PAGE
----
Analytic Combinatorics/Tauberian Theorem

Introduction edit

'Tauberian' refers to a class of theorems with many applications. The full scope of Tauberian theorems is too large to cover here.

We prove here only a particular Tauberian theorem due to Hardy, Littlewood and Karamata, which is useful in analytic combinatorics.

Theorem edit

Theorem due to Hardy[1].

If   as  , where   and   is a slowly varying function, then   when  .

Bear in mind that if   we can convert it to a General Dirichlet series (without changing the value of the coefficients we are interested in) by the substitution   such that


as  [2].

This gives us


which is the form it is given in Flajolet and Sedgewick 2009, pp. 435.

Proof edit

Proof due to Hardy[3].

If   then this method actually finds the asymptotic estimate of   after which we can find   by   or by finding   in  .

Let   be a step function where  ,   and  [4].


Using integration by parts[5]:


Because  .

If   then


Because when   then   ranges from   to   so   and when   then  .

Lemma 1 edit


as  .

To prove this we need two further lemmas.

Lemma 2 edit


where   is any polynomial and as  .


as   by assumption in the theorem.


by definition of slowly varying function.


Lemma 3 edit

If   is real-valued and Riemann integrable in the open interval   and   then there exist polynomials   and   such that   and


Construct continuous functions   and  [11] such that






By the Weierstrass approximation theorem there are polynomials   and   such that   and  . If   and   then   as required by the lemma and


By virtue of   being Riemann-integrable, we can find finite step functions   and   such that   and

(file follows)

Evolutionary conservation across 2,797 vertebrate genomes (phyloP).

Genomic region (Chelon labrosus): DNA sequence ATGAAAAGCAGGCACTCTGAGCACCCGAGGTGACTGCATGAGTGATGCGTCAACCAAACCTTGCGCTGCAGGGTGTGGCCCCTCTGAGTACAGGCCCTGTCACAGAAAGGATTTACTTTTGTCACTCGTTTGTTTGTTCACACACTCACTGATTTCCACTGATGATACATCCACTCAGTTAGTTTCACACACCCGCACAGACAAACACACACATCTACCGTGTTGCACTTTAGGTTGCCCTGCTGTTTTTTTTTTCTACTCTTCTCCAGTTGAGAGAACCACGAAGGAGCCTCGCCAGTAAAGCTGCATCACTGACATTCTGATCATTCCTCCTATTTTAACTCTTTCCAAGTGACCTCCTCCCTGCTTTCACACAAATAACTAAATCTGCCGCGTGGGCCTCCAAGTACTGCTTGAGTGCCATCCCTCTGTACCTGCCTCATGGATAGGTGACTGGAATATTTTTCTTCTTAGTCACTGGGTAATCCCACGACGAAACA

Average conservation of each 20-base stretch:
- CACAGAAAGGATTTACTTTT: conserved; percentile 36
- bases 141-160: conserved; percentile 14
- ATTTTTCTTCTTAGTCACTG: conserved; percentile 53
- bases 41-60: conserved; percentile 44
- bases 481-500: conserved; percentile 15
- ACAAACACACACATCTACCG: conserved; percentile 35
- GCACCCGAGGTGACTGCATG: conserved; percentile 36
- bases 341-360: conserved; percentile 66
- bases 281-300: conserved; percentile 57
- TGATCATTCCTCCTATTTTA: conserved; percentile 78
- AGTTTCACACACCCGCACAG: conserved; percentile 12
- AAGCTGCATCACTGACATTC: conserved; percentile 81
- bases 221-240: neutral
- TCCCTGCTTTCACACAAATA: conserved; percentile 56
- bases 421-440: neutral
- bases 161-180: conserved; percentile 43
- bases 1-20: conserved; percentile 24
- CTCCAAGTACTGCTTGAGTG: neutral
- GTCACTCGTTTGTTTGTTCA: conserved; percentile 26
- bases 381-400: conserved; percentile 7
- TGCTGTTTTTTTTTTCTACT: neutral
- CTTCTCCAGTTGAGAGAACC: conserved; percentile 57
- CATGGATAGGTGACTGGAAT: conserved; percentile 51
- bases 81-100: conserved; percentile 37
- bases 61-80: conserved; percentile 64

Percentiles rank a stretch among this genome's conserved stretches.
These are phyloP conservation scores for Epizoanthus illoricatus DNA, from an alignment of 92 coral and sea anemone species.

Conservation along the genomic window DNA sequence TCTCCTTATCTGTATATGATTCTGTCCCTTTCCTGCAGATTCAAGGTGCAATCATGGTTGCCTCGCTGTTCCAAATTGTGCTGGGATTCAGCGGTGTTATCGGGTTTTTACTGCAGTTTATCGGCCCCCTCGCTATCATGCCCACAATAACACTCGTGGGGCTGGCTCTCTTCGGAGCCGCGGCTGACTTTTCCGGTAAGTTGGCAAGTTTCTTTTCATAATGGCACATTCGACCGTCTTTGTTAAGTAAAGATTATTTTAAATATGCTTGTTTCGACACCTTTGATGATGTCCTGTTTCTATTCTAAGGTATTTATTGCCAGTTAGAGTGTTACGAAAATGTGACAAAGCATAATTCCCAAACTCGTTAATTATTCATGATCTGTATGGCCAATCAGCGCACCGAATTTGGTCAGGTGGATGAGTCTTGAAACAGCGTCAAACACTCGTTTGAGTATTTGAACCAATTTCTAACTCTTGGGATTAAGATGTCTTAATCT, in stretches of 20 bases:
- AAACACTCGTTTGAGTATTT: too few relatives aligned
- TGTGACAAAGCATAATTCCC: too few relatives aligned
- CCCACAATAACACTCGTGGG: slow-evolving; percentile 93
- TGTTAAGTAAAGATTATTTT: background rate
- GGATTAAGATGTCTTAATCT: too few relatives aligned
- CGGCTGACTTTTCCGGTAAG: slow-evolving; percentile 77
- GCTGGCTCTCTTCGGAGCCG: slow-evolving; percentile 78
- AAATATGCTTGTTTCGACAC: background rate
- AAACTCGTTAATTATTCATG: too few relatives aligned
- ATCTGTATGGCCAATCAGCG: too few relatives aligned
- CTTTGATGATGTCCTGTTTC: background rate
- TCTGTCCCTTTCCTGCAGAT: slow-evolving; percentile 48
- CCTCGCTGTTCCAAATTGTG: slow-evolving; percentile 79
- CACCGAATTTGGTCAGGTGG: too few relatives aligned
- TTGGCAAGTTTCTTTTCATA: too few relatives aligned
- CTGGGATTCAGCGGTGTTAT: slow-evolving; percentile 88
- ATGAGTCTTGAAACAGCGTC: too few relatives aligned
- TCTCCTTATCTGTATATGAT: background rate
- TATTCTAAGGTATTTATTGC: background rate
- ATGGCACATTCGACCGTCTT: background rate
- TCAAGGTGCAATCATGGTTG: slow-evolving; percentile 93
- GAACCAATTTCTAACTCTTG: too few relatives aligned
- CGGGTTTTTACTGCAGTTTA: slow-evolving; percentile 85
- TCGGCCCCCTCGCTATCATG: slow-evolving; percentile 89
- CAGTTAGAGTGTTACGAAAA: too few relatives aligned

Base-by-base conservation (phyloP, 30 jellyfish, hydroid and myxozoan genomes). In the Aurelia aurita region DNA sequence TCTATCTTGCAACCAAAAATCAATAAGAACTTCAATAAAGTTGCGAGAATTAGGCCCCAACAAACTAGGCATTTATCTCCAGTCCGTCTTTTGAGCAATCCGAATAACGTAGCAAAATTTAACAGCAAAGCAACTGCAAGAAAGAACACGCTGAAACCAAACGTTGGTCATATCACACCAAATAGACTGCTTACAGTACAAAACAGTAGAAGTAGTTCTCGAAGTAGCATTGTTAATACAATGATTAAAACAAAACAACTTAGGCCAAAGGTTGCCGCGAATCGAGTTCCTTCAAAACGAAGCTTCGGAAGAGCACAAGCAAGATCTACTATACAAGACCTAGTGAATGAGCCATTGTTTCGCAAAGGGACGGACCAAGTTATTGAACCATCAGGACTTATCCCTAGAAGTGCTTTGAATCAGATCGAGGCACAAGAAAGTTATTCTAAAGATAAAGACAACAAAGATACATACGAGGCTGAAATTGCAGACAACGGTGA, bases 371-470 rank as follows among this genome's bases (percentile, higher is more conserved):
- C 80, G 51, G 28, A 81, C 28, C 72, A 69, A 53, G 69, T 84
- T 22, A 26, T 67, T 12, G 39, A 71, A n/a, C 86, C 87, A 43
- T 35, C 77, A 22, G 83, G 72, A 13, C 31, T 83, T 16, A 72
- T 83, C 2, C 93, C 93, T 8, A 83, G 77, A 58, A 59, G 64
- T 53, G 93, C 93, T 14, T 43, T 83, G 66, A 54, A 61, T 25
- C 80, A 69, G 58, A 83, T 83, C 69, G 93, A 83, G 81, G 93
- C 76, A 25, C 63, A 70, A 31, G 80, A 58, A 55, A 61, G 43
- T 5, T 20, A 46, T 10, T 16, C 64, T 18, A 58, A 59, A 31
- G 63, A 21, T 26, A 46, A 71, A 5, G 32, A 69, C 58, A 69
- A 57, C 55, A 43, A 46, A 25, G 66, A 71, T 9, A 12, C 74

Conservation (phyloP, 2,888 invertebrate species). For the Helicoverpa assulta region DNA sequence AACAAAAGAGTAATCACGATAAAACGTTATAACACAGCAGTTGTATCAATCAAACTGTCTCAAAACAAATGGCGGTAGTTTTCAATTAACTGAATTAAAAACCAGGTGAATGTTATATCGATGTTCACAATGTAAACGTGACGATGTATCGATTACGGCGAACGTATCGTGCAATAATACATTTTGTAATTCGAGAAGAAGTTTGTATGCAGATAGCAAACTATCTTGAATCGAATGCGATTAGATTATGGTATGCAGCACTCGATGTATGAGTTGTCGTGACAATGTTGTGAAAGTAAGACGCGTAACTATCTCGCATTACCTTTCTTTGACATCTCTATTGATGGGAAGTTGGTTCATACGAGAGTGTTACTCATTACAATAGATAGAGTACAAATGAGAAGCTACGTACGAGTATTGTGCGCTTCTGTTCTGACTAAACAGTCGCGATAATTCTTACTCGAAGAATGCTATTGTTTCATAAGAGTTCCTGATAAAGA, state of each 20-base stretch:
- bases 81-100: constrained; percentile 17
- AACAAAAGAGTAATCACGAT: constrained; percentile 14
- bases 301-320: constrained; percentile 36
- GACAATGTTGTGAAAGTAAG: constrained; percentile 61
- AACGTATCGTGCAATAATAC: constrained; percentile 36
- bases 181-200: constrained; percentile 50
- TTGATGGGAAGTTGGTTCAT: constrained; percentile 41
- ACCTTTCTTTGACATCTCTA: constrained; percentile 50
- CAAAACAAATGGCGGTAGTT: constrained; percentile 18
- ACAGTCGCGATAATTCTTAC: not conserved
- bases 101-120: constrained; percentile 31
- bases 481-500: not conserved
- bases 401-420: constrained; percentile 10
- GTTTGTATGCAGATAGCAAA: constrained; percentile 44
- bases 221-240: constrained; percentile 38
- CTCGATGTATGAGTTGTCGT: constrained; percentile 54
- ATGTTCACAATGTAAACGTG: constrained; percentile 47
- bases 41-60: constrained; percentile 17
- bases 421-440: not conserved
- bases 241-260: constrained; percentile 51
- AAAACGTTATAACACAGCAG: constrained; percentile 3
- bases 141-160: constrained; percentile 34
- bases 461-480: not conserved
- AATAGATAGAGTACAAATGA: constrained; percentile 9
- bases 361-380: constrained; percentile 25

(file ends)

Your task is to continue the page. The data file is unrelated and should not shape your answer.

Then, we have proven above there are polynomials   and   such that   and


Combining these we can complete the proof of lemma 3:


Going back to the proof of lemma 1


by lemma 2.

Lemma 3 implies that


so that




and finally


By a similar argument, one can prove


Combining both these results we conclude the proof of lemma 1


Putting it all together:




As  . Then, if  


Notes edit

  1. Hardy 1949, pp. 166.
  2. Because   as   which is equivalent to   as  . See De Bruijn 1981, pp. 10 and Hardy 1949, pp. 155.
  3. Hardy 1949, pp. 166-168.
  4. Hardy 1949, pp. 158.
  5. w:Riemann–Stieltjes_integral#Properties
  6. Hardy 1949, pp. 158.
  7. Hardy 1949, pp. 166.
  8. Hardy 1949, pp. 168.
  9. a b Due to the sum rule of integration?
  10. Hardy 1949, pp. 166.
  11. For example, you could construct piecewise continuous functions by partitioning   into  , putting   and   and then "joining the dots" between these values. Refine the partition until the conditions are met.
  12. w:Gamma_function#Integral_representations

References edit

  • Hardy, G.H. (1949). Divergent Series (1st ed.). Oxford University Press.
  • Flajolet, Philippe; Sedgewick, Robert (2009). Analytic Combinatorics (PDF). Cambridge University Press.
  • De Bruijn, N.G. (1981). Asymptotic Methods in Analysis. Dover Publications.